Liechtenstein On a Budget
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Top Tourist AttractionsBeing a small country, Lichtenstein is less divided by regions and rather distinguished by its towns and cities. Vaduz, for example, is the nation's capital where visitors can explore the grounds around the city's castle, learn local history and culture at its museums, and enjoy views of the Swiss Alps towering above the Rhine River. Schann, just to the north of Vaduz, is Lichtenstein's largest city. Other destinations include the church and castle of Balzers, the skiing and snowboarding area of Malbun, the historic town of Triesen, and the alpine town of Triesenberg. A handful of additional towns include Ruggell with a nature reserve of rare plants and animals, Nendeln with ceramics and Roman ruins, and Schellenburg with a museum of rural homes.
Valduz, though it is a largely modern city, is a main point of interest for visitors in this small country. One attraction is the Valduz Castle which is placed above the main city on a hill surrounded by charming woods. A short walk up this hill will bring visitors to the outskirts of the castle grounds where they can find a breathtaking view of the city below with a lovely mountain backdrop. Walking down to the Rhine River to the old covered bridge will also offer impressive views of the nearby mountains.
The city itself has a number of interesting museums. The Art Museum, or "KunstMuseum," for example, has a selection of rotating modern art displays, while the National Museum just down the street gives insight into the broad history of Lichtenstein itself. There is also the Post Museum which displays the history of Liechtenstein's postal history as well as all stamps issued over the last hundred years amongst other things.
Additional attractions include the Prince's Wine Collection which is available to view by a vineyard on the Northern edge of Vaduz, a ski museum in Valduz, the Cathedral of St. Florin, Burg Gutenberg in Balzers, St. Joseph at Parish Church in Triesenburg, and the ski resort area of Malbun.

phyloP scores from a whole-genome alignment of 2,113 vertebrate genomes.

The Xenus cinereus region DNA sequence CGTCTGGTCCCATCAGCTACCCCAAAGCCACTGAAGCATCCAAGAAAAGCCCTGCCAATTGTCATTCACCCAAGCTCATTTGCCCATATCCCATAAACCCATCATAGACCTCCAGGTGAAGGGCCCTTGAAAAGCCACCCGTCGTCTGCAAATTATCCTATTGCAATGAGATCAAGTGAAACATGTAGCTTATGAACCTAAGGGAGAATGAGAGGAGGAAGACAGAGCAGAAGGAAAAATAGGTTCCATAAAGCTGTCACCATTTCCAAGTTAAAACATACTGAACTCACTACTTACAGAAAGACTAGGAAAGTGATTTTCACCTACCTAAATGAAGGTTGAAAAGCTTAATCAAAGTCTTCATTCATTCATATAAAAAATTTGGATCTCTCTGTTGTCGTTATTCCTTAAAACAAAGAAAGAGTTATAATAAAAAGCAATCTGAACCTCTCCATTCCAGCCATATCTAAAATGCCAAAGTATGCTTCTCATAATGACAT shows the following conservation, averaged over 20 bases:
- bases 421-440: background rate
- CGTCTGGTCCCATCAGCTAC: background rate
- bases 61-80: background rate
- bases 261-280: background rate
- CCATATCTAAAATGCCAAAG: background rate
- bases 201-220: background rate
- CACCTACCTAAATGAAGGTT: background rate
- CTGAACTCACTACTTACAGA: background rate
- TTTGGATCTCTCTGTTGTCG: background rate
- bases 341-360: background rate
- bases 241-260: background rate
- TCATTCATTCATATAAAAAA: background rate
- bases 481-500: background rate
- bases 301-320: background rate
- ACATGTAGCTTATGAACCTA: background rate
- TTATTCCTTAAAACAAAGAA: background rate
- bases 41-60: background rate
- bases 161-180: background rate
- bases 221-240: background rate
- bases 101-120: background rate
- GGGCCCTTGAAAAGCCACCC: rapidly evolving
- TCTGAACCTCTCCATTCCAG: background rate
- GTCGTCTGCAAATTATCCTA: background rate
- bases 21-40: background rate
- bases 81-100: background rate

With its mountain terrain, Liechtenstein offers great hiking, road biking, and mountain biking opportunities. Skiing and snowboarding are also popular in the resort town of Malbun with reasonable lift prices compared to those in the neighboring countries of Switzerland and Austria. Though it is a small country, Lichtenstein does have its own assortment of sightseeing prospects with medieval castles, churches, a few museums, and a gorgeous valley landscape with impressive mountains on either side. In Vaduz there are also places for shopping, where tourists can find a selection of souvenirs to commemorate their visit.
Popular FoodsCuisine of Lichtenstein ranges from hearty mountain dishes in the smaller towns to gourmet restaurants in some of the more upscale areas. One typical dish is "Kasknopfle," a doughy kind of pasta made with melted cheese and usually served with green salad, potato salad, or apple sauce. Another common meal throughout the Rhine Valley is "Ribel" or "Rebl." Once the poor man's food, this cornmeal-based specialty is hearty and healthy and generally eaten with coffee, apple sauce, cooked cherries, elderberry sauce, compote, or sour cheese. "Schwartenmagen," or pickled meat in jelly, is also popular. In Vaduz, the main square has a number of cafés and restaurants serving Liechtenstein, Swiss, and Austrian fare at reasonable prices. There are also a few bakeries which sell fresh rolls and pastries, as well as a McDonald's which is very popular and advertised throughout the country.
TransportationDue to its small size, Lichtenstein has no airports. There are, however, three international airports within an hour's drive of the country. Zurich-Kloten (in Switzerland) is 115 kilometers away, St. Gallen-Altenrhein (also in Switzerland) is 50 kilometers away, and Friedrichshafen (in Germany) is 85 kilometers away.
The easiest way of getting to Liechtenstein by public transportation is to ride a train to Sargans or Buchs in Switzerland, or Feldkirch in Austria, and then take a connecting bus to Liechtenstein.
By car, the Swiss Autobahn A13/E34 runs along the Swiss side of the Rhine River, which marks the border between Switzerland and Liechtenstein. There are several access points that cross the Rhine into Liechtenstein - the two that most commonly used are the bridge crossing into the southern town of Balzers and the crossing into Vaduz.